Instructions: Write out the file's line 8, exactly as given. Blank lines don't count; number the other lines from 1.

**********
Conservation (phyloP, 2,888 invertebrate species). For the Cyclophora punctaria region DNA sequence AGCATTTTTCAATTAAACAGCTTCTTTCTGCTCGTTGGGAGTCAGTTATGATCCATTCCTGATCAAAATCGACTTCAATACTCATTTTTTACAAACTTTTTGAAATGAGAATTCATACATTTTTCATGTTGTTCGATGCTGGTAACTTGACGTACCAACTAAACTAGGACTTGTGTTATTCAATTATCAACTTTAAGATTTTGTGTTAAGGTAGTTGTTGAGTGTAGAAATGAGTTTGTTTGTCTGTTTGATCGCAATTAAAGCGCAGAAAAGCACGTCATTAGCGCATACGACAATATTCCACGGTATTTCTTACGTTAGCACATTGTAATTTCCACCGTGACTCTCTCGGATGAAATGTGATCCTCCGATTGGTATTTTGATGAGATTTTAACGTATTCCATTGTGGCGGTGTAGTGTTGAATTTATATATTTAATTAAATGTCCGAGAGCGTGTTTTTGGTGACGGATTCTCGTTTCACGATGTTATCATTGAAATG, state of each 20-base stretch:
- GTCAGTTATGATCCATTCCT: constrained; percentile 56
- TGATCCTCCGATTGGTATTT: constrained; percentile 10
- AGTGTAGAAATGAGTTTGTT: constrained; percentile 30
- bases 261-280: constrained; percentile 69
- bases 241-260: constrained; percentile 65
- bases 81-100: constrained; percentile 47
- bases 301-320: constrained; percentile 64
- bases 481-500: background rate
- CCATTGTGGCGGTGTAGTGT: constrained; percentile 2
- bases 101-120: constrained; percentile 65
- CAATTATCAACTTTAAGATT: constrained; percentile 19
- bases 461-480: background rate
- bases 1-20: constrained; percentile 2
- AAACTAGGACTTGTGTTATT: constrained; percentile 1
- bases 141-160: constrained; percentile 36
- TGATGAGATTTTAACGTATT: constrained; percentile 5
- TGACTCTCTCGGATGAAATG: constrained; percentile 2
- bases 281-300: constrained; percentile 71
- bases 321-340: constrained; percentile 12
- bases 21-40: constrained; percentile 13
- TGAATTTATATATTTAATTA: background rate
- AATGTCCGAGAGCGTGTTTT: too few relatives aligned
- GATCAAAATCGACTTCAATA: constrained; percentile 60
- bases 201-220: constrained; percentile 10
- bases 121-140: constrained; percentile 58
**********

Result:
- bases 301-320: constrained; percentile 64